This Triple Crown season has had no lack of drama. The most obvious drama was the story of Rich Strike, rags to riches tale that will be recounted in Derby lore for generations to come. Everything from his eleventh-hour entry (fun fact: merchandise from the Kentucky Derby advertising “The Field Is Set” included every entrant except the winner), to his relatively unknown human connections, to his come-from-behind-rush, to his epic post-race battle with the outrider is knit together into a plotline that, were it fictional, many would dismiss as far-fetched.
There were other surprises as well. The week after the Kentucky Derby, trainer Eric Reed announced his decision to bypass the Preakness in favor of the Belmont Stakes. Bob Baffert, a seemingly ubiquitous Derby presence, was stripped of his 2021 victory with the late Medina Spirit and then banned from competing in the historic race.
Steve Asmussen arrived at the Derby with his best chance yet in favored Epicenter, only to have him finish second in both Triple Crown races. Hall of Fame trainer D. Wayne Lukas showed he is still as sharp as ever at age 87, as he sent out Secret Oath to win the Kentucky Oaks and finish a respectable fourth in the Preakness.
What shocks could possibly await us in the Belmont Stakes?
Contender or Pretender
Rich Strike’s Derby victory was a shock to almost everyone in the racing world.
According to the past Belmont results by TwinSpires, of course, former Kentucky Derby champion Rich Strike stands a chance. If some bettors are not convinced, for others a win at the Belmont would cement Rich Strike as a real contender, rather than a fluke who happened to get lucky at exactly the right times.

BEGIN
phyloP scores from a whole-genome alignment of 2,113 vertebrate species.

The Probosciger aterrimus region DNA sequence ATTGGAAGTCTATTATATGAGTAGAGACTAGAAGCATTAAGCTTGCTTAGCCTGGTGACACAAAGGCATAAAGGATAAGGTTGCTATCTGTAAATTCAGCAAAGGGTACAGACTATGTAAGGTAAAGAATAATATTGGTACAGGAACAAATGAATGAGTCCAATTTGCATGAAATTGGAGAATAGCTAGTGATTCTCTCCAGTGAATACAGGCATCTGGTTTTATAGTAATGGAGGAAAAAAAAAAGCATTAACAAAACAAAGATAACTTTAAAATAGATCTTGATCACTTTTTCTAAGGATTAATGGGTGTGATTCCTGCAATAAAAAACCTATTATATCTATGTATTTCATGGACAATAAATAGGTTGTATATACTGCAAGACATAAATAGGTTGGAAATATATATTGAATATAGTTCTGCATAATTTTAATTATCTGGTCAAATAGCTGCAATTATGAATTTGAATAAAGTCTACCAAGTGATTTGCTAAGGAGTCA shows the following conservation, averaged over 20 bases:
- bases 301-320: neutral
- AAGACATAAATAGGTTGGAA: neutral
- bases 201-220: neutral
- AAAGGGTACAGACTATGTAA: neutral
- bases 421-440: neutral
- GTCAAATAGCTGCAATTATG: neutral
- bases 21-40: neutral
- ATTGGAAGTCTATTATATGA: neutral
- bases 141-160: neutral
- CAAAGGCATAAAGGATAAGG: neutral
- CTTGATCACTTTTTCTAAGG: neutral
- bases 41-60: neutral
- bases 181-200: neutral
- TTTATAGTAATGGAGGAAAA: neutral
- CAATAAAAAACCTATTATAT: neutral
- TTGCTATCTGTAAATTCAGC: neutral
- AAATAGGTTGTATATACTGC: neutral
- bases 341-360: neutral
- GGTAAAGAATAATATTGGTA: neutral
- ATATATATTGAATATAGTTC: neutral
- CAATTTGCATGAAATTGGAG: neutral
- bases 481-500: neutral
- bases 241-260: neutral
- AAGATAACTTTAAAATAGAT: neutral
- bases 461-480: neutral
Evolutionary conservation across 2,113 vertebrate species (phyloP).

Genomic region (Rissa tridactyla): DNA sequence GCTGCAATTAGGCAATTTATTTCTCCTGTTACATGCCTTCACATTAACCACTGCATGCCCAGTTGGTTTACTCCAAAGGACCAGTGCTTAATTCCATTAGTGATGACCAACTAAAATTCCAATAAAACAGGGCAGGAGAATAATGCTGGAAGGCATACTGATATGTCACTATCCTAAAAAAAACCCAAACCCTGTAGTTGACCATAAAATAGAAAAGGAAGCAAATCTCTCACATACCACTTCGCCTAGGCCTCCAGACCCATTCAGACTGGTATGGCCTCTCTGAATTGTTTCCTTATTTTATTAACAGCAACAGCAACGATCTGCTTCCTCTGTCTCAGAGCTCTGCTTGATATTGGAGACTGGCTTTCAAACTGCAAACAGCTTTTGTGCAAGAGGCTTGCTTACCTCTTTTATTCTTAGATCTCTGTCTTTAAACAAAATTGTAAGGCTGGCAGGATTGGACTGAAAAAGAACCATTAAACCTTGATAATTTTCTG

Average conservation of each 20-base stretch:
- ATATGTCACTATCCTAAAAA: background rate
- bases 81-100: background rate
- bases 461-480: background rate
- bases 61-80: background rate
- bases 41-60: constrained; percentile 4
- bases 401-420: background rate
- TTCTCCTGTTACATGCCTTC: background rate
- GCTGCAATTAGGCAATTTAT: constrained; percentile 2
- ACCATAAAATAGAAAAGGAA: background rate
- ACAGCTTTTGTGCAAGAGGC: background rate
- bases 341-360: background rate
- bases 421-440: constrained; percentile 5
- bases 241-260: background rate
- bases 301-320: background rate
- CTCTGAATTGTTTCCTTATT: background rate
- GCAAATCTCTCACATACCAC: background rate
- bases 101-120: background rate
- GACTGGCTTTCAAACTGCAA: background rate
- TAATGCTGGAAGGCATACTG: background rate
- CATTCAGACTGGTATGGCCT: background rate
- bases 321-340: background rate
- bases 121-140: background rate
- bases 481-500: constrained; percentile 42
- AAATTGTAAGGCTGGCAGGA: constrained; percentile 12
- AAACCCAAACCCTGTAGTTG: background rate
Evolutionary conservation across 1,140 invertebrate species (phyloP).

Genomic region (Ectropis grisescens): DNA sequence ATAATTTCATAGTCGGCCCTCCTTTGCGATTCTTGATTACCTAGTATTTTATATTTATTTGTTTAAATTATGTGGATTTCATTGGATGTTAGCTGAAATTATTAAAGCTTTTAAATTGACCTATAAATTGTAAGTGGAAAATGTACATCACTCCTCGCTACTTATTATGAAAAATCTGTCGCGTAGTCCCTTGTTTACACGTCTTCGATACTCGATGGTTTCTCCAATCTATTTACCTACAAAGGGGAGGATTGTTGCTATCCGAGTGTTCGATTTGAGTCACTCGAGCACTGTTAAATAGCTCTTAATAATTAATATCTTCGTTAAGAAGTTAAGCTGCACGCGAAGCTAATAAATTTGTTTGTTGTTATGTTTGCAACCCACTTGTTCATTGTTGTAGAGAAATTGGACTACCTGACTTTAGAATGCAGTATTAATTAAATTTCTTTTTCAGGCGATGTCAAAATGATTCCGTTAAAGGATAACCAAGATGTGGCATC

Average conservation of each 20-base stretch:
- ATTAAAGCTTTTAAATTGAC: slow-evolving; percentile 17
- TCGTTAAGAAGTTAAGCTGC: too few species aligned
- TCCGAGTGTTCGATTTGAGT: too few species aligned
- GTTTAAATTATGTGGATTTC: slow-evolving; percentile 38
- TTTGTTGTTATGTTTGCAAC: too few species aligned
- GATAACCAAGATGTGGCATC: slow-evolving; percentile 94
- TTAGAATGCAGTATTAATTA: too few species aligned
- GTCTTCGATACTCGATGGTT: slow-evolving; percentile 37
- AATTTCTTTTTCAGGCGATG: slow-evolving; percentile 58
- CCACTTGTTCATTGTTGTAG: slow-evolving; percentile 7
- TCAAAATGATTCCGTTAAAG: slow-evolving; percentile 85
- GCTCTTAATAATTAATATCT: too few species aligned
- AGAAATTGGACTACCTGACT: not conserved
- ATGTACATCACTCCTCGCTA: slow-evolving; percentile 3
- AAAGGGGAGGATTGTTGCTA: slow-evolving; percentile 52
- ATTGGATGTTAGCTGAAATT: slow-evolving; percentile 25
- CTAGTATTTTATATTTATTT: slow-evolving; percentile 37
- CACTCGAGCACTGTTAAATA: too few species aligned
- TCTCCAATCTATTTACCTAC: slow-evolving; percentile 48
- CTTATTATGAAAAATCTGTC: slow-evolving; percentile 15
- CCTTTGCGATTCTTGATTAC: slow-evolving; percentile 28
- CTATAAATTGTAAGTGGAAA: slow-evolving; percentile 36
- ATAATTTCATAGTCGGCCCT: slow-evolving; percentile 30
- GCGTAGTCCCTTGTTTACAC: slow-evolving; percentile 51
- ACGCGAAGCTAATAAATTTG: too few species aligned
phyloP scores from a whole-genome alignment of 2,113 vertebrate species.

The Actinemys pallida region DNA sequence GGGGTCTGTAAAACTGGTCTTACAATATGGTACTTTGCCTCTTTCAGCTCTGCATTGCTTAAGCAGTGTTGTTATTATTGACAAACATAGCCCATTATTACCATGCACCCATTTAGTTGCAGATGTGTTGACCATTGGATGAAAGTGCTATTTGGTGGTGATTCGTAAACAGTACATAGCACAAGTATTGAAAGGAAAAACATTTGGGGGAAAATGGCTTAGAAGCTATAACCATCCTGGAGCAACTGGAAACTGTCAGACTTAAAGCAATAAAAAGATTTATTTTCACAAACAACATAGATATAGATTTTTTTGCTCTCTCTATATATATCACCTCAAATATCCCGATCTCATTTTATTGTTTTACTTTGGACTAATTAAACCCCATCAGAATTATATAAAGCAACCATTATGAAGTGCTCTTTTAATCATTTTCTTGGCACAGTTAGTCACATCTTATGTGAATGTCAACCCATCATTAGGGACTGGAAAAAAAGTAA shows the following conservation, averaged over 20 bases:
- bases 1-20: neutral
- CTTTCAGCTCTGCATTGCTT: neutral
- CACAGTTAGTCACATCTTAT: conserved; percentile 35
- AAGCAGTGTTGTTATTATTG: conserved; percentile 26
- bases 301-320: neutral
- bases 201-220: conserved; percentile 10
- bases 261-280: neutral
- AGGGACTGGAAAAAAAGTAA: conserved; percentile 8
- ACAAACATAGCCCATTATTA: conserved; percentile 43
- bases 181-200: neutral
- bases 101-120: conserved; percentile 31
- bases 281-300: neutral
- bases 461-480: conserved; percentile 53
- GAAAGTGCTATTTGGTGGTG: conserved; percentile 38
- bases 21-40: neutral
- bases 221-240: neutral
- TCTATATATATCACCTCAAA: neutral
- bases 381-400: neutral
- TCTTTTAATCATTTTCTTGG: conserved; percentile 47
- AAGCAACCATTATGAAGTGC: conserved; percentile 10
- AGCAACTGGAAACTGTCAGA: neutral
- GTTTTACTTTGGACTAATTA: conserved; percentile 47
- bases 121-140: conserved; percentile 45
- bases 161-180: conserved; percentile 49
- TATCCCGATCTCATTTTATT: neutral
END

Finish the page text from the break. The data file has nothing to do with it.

Many have argued that the pace scenario at the Kentucky Derby was so fast early that it set up for a deep closer, and Rich Strike just happened to be the one able to take advantage of it. Others say that the fearlessness of jockey Sonny Leon caught the competition off guard.
Whatever the reason, some are quick to dismiss the son of Keen Ice, and understandably so. Going off at odds of 80-1, many considered him an underlay. Having nothing of note on your resume other than a maiden win and a third in a Grade III race on synthetic does not generally stamp you as a legitimate Kentucky Derby threat.
A win, or even a good showing, at Belmont would erase lingering doubts over Rich Strike’s quality, and would certainly provide a shock to some of the hardboots, who are not ready to believe that lightning can strike twice.
Wayne Lukas is someone who, in his day, was a veritable lightning rod when it came to major Thoroughbred races, particularly the Triple Crown. From 1980 until 2000, Lukas amassed an incredible four Kentucky Derbies (Winning Colors in 1988, Thunder Gulch in 1995, Grindstone in 1996, and Charismatic in 1999), five Preaknesses (Codex in 1980, Tank’s Prospect in 1985, Tabasco Cat in 1994, Timber Country in 1995, and Charismatic in 1999), and four Belmonts (Tabasco Cat in 1994, Thunder Gulch in 1995, Editor’s Note in 1996, and Commendable in 2000).
Then, rather suddenly, it seemed that Lukas’s luck dried up. Many of his major clients from the last two decades had either died or gotten out of the Thoroughbred business, and with the success of his former assistant trainers (Todd Pletcher in particular), many assumed the torch had effectively been passed. There was a brief return to the Triple Crown winner’s circles in 2013 with Preakness winner Oxbow, but it seemed that Lukas’s heyday had come and gone.